"What you can't say tonight, you might be able to say another day, when you'll be sure that you can trust me and that I am not so easily scared. That other day you will surely listen to my story as well."
He was thinking that if they would sit on a coil of ropes, on the deck, she might fall asleep, warmed by his coat, next to him, and he would watch her sleep and clear his thoughts. Maybe in the silence of the night, having her head in his lap, he would understand how much he cared for him, if it was love or what exactly. Surely it was not the mere attraction and lust he had felt for enough women he had met in the ports. Those were no mystery at all - the local beauties with roving eyes that cherished the present holding no promises for the future, liking a handsome sailor (as he used to introduce himself) always ready to dedicate them a serenade, a gallant one with some manners, as they got tired of drunken and rowdy lovers. They all understood what the life of a sailor meant, and didn’t expect more than an attempt from him to look for them again when he arrived into the same port after a while. That was, if no other woman of the same sort caught his eye before.
But Myira was different. She was not of easy morals, and he respected her first and foremost. He wanted to protect her, to help her... to be by her side... wasn't this a different kind of love? Would he have wanted to get her permission to court her properly? For this, he was now sure that the answer was yes, despite the claims of his conscience that she deserved a man better than him.
"Come on, let's sit on this coil of ropes here. It is comfortable, and we can talk further about anything you want," he told her.
Actually, he was also trying to find a way to keep her from going below the deck, to her berth. Besides the possibility that she might be sick again, something else was bothering him: the very reason why she was drunk now, the one or the ones who encouraged her to drink and why. It was them he wanted to keep her away from now.
She sank down on the coil of rope. She was sobering up, the cold night and talking making her more aware of her surroundings. It would be worse for her in the morning when she was completely sober, but the dull headache was beginning to be more noticeable and the slurr of her words had gone.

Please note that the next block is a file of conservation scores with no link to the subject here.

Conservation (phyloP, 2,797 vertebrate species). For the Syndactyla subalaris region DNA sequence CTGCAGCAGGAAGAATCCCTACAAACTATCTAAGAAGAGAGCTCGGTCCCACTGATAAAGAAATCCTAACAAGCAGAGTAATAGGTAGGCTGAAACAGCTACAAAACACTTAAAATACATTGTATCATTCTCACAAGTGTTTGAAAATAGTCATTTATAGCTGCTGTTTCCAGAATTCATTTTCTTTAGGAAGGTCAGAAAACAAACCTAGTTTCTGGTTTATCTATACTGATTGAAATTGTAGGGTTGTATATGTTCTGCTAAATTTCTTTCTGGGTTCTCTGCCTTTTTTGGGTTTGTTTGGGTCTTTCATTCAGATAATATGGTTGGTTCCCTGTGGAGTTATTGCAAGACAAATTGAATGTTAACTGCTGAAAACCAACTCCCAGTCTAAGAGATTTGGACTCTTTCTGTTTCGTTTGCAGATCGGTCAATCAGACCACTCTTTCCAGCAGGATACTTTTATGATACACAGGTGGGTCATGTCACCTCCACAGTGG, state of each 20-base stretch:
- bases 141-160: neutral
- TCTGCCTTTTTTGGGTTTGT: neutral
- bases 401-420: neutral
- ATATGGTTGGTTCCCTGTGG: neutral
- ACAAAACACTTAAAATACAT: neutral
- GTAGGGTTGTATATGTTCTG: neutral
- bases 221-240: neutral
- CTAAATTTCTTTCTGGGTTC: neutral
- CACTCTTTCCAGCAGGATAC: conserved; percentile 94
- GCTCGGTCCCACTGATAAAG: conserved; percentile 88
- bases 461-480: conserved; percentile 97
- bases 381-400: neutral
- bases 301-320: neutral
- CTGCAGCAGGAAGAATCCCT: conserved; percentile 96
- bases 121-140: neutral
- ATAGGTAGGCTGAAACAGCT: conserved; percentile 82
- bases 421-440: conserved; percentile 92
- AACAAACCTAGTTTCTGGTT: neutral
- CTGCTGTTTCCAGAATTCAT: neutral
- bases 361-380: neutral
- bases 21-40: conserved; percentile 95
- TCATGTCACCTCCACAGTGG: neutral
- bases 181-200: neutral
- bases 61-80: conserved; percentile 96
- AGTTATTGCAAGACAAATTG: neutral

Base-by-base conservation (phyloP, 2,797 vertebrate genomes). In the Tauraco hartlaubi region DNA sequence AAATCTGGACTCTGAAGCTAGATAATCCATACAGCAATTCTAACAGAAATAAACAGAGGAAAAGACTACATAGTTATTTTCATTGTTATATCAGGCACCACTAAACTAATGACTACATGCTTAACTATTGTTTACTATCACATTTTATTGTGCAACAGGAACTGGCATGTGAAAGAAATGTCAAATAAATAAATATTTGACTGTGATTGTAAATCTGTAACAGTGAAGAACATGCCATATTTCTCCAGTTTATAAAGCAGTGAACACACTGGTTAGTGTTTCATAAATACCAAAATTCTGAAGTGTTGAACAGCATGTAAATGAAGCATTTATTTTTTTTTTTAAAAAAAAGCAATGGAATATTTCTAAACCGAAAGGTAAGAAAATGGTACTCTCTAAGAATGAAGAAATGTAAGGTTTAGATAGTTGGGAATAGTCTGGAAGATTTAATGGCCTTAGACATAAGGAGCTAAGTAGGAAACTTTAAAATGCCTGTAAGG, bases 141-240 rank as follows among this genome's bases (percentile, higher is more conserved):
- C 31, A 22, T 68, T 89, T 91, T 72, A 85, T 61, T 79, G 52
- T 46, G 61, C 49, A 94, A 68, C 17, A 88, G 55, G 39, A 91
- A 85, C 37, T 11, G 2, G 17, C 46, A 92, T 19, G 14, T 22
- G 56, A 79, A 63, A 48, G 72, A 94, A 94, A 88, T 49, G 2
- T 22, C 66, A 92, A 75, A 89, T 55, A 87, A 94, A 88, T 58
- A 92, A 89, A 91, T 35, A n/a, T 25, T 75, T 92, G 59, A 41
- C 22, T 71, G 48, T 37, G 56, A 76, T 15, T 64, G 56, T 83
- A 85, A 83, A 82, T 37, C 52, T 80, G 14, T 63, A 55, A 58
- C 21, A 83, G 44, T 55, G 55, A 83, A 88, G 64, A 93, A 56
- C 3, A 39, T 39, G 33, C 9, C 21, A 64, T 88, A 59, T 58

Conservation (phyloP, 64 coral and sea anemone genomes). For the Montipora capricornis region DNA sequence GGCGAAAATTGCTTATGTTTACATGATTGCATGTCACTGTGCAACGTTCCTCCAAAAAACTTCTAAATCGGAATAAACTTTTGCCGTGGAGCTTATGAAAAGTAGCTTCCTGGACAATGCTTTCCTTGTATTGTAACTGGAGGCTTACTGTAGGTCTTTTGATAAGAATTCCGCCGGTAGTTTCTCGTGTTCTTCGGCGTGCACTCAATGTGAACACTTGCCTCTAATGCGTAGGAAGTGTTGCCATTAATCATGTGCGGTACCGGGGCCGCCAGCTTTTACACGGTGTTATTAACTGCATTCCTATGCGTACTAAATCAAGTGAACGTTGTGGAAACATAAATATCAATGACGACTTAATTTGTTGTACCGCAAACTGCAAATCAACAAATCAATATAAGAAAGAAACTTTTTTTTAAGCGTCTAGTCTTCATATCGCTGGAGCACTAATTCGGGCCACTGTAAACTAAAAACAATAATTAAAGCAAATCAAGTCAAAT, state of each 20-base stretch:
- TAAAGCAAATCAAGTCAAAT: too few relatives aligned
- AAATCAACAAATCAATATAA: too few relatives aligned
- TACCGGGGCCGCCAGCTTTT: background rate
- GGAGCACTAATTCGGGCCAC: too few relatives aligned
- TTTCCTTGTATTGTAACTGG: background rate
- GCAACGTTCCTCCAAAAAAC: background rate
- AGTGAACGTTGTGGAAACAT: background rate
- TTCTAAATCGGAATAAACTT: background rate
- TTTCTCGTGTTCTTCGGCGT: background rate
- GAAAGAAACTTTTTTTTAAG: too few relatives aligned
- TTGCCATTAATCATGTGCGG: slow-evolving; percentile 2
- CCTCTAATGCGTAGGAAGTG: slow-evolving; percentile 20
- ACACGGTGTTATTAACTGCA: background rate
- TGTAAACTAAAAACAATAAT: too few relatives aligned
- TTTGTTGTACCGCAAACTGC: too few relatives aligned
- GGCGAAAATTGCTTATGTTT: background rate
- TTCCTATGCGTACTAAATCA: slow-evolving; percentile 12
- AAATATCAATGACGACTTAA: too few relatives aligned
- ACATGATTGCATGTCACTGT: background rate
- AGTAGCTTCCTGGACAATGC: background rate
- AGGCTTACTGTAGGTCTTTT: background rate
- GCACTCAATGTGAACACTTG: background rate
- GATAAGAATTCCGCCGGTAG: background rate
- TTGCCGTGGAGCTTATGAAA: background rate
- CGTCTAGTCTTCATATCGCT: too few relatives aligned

The air felt heavy with what she couldn't say. It wasn't that she didn't trust him; it was that she was scared he would be horrified and anything he might have felt for her would be replaced by horror. She wouldn't blame him. But another part of her wanted to make him see why she was the way she was. A part of her wanted him to know so that he was truly her friend, and more...
"What do you want to talk about?"
"I have no preference," he answered with a smile, taking out his coat and putting it around her shoulders when he felt her slight shiver. "Anything you like, I'd be interested to learn."
"I like poached eggs." She mumbled, feeling sleepy. "I used to sneak out of the house when I was little to see how the town was when it was quiet. I showed the Mayors son how to horse ride and make a mud pie." She sighed, and put her head on his shoulder.
Chago listened to her telling childhood memories and culinary preferences.
“I like poached eggs too. In the rare occasions that I succeed to go home, my sister always makes me poached eggs for breakfast,” he answered with a smile, half meant for Myira and half for the memory of poached eggs.
The warmth of the raven-haired girl, the soft silk of her hair mixing with his, were feeling so good… He needed no liquor to get inebriated – her mere presence was enough.
“Well, I guess you are a lot like my sister Pepita. I would like you to meet her some day,” he said without thinking.
If somebody knew him, that person would have understood this was a deeper declaration of love than anything else. As it was, Miyra didn't know him enough to understand what he meant, so she said nothing.